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I've learned by some great fellow non-art teachers who use a few easy
techniques for closure. Some days I simply say "today we introduced slab
and tomorrow I'll show you how to make a cylinder." But, I've learned my
administrators really like closure on an observation so here's a few
quickies you can do when you have extra time or have an observer:
1. Exit tickets (my favorite) To leave class students must answer 1
question about what they learned for the day, what they didn't quite
understand, what they like the most, whatever.
2. Have the kids do a quick review by saying it, writing it, or even
3. If it's a process oriented lesson, have them write a short letter to a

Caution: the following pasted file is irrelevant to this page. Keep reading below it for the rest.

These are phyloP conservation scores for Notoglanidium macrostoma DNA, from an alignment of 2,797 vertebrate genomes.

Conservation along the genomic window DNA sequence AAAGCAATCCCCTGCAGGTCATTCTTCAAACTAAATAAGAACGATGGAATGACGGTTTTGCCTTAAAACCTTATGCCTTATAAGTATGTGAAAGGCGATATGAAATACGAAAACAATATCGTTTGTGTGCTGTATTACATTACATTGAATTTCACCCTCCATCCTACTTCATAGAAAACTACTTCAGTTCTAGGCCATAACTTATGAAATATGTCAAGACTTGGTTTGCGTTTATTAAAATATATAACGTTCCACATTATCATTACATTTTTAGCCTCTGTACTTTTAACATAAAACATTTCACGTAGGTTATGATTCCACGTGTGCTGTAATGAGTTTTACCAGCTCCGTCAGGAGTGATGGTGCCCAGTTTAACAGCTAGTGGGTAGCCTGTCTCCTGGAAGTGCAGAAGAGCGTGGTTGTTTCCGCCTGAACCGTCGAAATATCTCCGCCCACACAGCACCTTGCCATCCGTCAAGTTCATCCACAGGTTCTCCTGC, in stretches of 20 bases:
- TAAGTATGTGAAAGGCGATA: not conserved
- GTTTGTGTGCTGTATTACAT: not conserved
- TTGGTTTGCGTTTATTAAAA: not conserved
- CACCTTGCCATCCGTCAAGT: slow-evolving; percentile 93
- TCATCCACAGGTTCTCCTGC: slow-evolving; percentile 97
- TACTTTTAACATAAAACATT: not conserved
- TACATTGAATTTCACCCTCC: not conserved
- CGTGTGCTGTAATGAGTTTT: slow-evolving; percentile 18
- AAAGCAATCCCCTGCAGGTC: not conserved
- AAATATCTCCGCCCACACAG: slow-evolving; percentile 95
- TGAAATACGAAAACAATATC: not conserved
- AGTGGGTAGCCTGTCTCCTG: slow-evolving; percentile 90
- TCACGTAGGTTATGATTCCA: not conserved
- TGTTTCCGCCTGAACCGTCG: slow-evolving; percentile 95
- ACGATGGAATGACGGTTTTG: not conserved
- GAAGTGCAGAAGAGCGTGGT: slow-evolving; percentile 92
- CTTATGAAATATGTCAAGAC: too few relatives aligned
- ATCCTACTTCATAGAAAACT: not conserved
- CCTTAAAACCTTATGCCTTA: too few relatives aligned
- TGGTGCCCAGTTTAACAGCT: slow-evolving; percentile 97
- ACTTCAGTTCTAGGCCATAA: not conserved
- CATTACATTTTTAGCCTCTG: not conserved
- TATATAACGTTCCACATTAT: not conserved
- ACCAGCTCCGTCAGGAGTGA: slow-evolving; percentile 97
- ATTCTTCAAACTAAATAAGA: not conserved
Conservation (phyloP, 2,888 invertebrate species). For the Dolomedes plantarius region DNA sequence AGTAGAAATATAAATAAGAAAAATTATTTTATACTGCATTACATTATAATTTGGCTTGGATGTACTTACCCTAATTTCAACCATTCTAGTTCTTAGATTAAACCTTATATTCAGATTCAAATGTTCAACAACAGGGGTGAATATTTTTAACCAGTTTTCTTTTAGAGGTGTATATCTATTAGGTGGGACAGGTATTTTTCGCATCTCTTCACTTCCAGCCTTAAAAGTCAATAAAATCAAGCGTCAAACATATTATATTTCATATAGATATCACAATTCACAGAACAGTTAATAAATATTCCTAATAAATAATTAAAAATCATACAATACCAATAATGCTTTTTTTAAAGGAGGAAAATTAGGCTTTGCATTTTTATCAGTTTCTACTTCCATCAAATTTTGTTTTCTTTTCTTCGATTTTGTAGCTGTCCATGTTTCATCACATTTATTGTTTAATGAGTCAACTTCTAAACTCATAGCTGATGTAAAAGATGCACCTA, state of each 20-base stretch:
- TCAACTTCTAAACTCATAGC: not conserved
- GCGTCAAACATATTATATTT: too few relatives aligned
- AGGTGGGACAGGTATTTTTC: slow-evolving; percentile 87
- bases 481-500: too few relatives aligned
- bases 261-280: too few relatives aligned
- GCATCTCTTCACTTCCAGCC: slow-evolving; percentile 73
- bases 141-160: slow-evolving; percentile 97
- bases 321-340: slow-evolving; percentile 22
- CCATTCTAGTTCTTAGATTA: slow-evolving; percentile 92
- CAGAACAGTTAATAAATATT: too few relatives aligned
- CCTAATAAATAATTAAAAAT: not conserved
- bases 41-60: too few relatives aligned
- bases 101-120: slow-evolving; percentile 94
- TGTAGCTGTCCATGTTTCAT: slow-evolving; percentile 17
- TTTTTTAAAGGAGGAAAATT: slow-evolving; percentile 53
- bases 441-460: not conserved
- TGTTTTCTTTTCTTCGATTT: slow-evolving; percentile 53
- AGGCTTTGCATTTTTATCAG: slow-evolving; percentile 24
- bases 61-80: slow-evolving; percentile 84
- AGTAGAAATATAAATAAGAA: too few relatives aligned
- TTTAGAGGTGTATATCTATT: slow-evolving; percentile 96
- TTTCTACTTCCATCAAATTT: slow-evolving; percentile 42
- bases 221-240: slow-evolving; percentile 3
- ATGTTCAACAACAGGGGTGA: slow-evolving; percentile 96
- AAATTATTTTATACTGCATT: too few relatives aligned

friend describing how to do the lesson and maybe even making some changes to
it that would make it better.
4. Let's quickly brainstorm some of the vocabulary we've used in this
lesson and make a word search or puzzle using those words. Trade with
someone else and do theirs for homework.
5. If we've been using a certain reproduction in the lesson, I might pull
it out and ask a short question about it. Or, for homework, write a story
about this painting, what would it say if it came alive. Brain storm your
Michelle H. Harrell
North Garner Middle School
Garner, North Carolina
( ) "Leonardo da Vinci's best pictures have been
! ^ ^ ! destroyed. They still live.
^! * * ! ^ An idea of genius never dies."
! \ ^ / ! -Edvard Munch
( ( 0 ) ) 1929
\ --- /
\ ! ! /
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